Provided by: arc_5.21q-4_amd64 bug


       arc - pc archive utility


       arc a|m|u|f|d|x|e|r|p|l|v|t|c [ biswnoq ] [ gpassword ] archive [ filename ...]


       Arc  is  a  general  archive  and  file compression utility, used to maintain a compressed
       archive of files.  An archive is a single file that combines many files, reducing  storage
       space  and  allowing  multiple  files  to  be  handled  as  one.   Arc uses one of several
       compression methods for each file within the archive, based on whichever method yields the
       smallest result.


       Execute arc with no arguments for fairly verbose, usable instructions.


       a  add files to archive.  Copies the indicated files to the archive.

       m  move  files  to archive.  Same as 'a' switch except that the files are deleted from the
          directory as they are moved to the archive.

       u  update files in archive.  This switch will replace archived files when the  named  file
          is newer than the archived copy.  New files will be added automatically.

       f  freshen files in archive.  Same as 'u' except that new files will not be added.

       d  delete files in archive.  The named files are removed from the archive.

          extract files from archive.  The named files are extracted from the archive and created
          in the current directory in an uncompressed state.

       r  run one file with arguments from archive.  Any program may be  executed  directly  from
          the  archive.   The  parameters  given after the program name are passed to the program
          without modification.

       p  copy files from archive to standard output.  Useful with I/O redirection.  A  form-feed
          is appended after each file, to ease use with printers.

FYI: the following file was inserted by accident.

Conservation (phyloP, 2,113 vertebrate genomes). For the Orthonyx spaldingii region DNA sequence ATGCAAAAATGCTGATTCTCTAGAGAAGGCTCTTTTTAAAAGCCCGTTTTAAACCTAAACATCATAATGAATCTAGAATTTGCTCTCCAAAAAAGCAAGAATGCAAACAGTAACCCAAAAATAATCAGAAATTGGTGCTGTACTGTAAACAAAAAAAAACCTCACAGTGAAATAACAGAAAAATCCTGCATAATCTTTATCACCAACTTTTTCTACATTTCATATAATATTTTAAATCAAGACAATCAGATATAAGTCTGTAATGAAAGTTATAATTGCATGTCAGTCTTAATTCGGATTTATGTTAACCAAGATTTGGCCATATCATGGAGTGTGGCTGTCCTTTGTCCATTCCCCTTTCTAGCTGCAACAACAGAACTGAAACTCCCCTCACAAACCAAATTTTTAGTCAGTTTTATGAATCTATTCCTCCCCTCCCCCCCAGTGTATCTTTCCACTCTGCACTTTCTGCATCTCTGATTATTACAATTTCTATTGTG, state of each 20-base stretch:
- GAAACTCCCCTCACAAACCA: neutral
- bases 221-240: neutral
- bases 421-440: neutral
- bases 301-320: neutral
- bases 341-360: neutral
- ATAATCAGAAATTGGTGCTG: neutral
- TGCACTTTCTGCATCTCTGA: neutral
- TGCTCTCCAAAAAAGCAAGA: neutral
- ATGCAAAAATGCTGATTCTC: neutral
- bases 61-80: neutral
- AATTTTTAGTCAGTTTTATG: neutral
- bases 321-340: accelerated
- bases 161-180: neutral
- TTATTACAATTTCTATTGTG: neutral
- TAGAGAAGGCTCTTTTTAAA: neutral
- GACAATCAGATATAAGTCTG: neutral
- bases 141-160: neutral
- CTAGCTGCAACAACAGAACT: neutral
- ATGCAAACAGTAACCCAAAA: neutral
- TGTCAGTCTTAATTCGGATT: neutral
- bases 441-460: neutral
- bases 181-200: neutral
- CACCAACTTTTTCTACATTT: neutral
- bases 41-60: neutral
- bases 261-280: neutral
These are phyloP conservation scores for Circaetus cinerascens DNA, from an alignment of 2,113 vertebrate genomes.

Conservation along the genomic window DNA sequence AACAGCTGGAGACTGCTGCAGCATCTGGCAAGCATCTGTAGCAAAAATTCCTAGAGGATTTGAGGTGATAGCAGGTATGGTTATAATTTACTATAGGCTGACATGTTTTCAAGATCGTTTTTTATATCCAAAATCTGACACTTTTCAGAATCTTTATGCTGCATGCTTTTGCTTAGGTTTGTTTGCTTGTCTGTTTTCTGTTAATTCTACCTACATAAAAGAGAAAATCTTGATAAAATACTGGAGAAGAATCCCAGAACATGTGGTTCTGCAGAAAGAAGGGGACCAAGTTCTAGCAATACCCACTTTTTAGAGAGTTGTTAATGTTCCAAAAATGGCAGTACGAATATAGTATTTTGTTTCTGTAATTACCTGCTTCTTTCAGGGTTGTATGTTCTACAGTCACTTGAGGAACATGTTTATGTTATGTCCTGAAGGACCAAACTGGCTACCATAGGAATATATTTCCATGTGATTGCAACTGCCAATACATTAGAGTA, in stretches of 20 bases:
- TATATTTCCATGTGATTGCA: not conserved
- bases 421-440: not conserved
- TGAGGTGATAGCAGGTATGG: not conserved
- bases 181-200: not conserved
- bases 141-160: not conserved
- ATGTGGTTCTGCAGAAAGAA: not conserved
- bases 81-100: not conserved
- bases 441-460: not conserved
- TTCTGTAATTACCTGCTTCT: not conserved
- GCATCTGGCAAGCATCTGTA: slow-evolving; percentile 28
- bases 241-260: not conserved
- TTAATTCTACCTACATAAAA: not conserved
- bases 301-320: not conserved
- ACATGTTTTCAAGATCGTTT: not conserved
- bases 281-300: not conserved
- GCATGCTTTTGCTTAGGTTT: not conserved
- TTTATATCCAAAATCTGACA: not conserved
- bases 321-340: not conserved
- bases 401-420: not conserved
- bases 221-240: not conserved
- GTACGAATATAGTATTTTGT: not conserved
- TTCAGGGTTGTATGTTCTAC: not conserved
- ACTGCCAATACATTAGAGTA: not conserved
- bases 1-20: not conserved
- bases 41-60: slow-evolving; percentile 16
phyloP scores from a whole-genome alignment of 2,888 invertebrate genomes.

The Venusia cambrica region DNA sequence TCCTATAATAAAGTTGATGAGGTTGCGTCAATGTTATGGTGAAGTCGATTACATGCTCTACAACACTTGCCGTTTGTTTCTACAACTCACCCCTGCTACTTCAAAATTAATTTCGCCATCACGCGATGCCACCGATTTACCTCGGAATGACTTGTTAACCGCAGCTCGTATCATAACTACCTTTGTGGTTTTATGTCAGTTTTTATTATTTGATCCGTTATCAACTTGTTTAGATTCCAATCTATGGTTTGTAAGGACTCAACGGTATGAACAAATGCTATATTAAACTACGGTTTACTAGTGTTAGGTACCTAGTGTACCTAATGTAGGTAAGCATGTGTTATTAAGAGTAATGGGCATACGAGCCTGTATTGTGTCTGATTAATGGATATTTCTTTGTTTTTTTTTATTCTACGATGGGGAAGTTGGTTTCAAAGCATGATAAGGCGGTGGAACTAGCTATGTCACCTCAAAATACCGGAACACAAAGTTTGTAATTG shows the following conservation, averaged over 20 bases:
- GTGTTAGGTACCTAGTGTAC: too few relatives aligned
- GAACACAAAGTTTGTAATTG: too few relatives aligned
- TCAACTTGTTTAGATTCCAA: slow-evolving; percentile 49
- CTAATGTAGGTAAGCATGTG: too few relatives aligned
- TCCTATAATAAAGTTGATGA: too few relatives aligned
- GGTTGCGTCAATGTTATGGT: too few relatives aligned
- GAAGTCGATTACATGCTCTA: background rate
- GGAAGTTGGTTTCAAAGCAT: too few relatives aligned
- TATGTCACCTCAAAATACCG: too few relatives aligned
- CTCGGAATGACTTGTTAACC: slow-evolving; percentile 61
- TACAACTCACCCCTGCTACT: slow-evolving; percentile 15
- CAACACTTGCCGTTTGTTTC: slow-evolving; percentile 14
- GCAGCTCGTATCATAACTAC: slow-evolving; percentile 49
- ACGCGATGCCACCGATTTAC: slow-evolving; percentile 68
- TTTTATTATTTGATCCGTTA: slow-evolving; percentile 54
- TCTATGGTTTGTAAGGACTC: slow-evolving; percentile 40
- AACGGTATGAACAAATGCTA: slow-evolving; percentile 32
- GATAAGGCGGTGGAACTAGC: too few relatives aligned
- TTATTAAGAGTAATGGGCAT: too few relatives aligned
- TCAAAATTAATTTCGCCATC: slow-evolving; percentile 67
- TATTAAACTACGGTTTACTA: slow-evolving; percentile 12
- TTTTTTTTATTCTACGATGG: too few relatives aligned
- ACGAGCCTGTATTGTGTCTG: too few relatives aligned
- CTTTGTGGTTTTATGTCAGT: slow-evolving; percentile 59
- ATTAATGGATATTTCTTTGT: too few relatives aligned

l  list  files  in archive.  Limited information listing of files contained in an archive.
          Displays the filename, original length, and date last modified.  If the 'n' option (see
          below) is used, only the filename is displayed.

       v  verbose  listing  of files in archive.  Complete information listing of files contained
          in an archive.  Displays the filename, original length, storage method, storage  factor
          (% savings), compressed size, date, time, and CRC.

       t  test  archive  integrity.   Computes  CRC  values  for  each  member of the archive and
          compares against the previously saved value.

       c  convert entry to new packing method.  Convert files stored with older methods to  newer
          methods that are more efficient. Also useful for files previously archived with the 's'


       b  retain backup copy of archive.  Keep the original archive  file  and  rename  to  .BAK.
          This switch may be used with the following commands:  a, m, u, f, d, c.

       i  suppress  image  mode.   This switch causes files to be treated as text files, and will
          translate their end-of-line sequence. (Unix's  '\n'  vs.  '\r\n'  used  on  many  other
          systems.)   The  default  is  to  perform no translation when compressing or extracting
          files.  This option makes dealing with text files much nicer, though the  'tr'  command
          can also be used. ('\r' in makefiles and C source code is such a nuisance...)

       s  suppress  compression.   This  forces  new  files  to  be  saved  using  Method  2  (no
          compression).  This switch may be used with the following commands:  a, m, u, f, c.

       w  suppress warning messages.  This switch will keep warning messages from being displayed
          which  is  the  default.  Most warnings concern the deletion or existence of files with
          the same name.

       n  suppress notes and comments.  This switch will keep useful notes from  being  displayed
          which  is  the  default.   Most  notes  indicate what stage of compression is being run